The North Shore-Long Island Jewish Health System and the New York Mets unveiled a partnership between the two at Citi Field last week called the Health Information Team, which gives health and wellness advice at the stadium.
Dr. Neeta Shah, vice president of women’s health services for North Shore-LIJ, said the Health Information Team office will focus on “providing people with the information they need to keep themselves and their family healthy.”
Saul Katz, Mets president and chairman of North Shore-LIJ’s board of trustees, said Citi Field is the first ballpark in professional sports with a permanent location providing health information.
He said doctors and other medical professionals inside the space will advise fans about heart health, sports safety, women’s health, stress reduction, stroke prevention and other health issues.
Katz said it was “unusual” to provide health information at a stadium, where there are plenty of unhealthy food options, “but we’re in unusually extraordinary times.”
Ironically, the space is next to the fried dough, beer and grilled sausage concessions on the Field Level of Citi Field in the right field corner of the stadium.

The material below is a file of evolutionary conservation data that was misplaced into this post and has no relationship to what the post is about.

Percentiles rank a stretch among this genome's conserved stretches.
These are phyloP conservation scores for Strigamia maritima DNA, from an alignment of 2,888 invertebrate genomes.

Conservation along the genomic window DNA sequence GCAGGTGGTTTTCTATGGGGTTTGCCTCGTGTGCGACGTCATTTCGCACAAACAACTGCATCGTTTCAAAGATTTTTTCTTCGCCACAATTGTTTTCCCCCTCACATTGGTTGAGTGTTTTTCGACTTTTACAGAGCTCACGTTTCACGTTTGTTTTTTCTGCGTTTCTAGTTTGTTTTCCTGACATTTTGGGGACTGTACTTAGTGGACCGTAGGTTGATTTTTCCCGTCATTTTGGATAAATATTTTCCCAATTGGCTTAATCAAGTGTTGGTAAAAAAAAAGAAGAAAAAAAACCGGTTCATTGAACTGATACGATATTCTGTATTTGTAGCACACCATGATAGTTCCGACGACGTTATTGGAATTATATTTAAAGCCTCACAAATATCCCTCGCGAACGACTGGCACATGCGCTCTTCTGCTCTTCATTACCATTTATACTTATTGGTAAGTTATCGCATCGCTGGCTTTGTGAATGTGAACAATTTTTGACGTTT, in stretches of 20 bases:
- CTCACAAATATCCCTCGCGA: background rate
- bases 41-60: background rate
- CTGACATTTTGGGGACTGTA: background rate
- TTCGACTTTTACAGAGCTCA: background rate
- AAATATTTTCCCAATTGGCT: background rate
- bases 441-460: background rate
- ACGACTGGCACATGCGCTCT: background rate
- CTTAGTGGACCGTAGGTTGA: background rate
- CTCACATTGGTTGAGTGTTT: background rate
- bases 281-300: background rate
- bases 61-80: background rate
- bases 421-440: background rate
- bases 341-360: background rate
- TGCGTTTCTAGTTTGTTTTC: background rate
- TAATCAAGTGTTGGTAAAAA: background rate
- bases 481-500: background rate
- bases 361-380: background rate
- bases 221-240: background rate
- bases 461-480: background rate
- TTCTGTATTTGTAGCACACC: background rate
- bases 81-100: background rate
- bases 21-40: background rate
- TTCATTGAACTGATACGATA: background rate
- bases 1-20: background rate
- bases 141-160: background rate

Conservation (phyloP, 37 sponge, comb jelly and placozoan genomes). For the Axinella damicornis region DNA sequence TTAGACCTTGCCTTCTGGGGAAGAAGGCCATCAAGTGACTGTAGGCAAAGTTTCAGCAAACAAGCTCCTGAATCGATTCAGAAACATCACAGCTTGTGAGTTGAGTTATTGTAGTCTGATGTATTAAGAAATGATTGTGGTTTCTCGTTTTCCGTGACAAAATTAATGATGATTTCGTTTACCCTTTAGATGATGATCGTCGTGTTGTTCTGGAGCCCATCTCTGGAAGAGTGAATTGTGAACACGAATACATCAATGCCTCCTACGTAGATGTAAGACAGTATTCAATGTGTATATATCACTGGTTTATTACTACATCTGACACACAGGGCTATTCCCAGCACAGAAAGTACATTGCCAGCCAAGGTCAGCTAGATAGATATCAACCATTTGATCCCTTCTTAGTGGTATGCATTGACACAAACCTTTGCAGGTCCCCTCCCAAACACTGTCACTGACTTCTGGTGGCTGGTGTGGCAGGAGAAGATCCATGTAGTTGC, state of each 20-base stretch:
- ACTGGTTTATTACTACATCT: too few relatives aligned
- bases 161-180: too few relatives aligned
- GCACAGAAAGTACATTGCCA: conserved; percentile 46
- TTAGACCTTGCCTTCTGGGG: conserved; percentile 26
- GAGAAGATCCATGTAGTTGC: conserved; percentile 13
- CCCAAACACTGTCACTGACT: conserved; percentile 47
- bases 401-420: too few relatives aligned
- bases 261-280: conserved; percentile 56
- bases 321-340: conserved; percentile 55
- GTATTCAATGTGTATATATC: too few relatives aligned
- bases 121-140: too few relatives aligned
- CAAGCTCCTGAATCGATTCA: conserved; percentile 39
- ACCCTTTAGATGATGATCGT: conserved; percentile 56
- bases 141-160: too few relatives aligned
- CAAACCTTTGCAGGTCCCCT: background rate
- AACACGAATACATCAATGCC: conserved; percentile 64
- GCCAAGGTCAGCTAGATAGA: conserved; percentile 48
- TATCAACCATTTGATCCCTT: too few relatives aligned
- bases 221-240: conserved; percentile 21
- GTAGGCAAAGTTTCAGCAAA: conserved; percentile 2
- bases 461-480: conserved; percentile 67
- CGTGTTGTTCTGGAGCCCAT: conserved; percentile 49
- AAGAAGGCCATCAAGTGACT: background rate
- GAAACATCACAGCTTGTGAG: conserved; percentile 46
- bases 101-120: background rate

“We as a society need to do a better job in taking care of ourselves,” he said. “Health care is not a spectator sport.”
His wife, Iris Katz, said the Health Information Team will also “provide fans ... a glimpse of what’s to come,” referring to the planned Katz Women’s Hospital on the LIJ and North Shore campuses.
The hospital at LIJ is set to open in 2012, while the North Shore location is scheduled to open in 2011.
Borough President Helen Marshall, who attended the unveiling along with Mets ace Johan Santana and Manager Jerry Manuel, praised the Mets and LIJ for the partnership.
“What a unique idea to put a clinic like this in a baseball stadium,” she said. “A program like this illustrates the grassroots support of the Mets organization.”
Players from the Ridgewood-Glendale-Middle Village-Maspeth Little League also helped unveil the center, which officially began operations on Opening Day April 5, and were treated to autographs by Santana and Manuel.
Alyssa Siess, 11, of Glendale, said the experience was exciting.
“I didn’t expect how close we were going to get to the players,” she said.
The Health Information Team office opens when fans enter Citi Field and is available until the middle of the seventh inning.
Reach reporter Howard Koplowitz by e-mail at hkoplowitz
©2010 Community News Group
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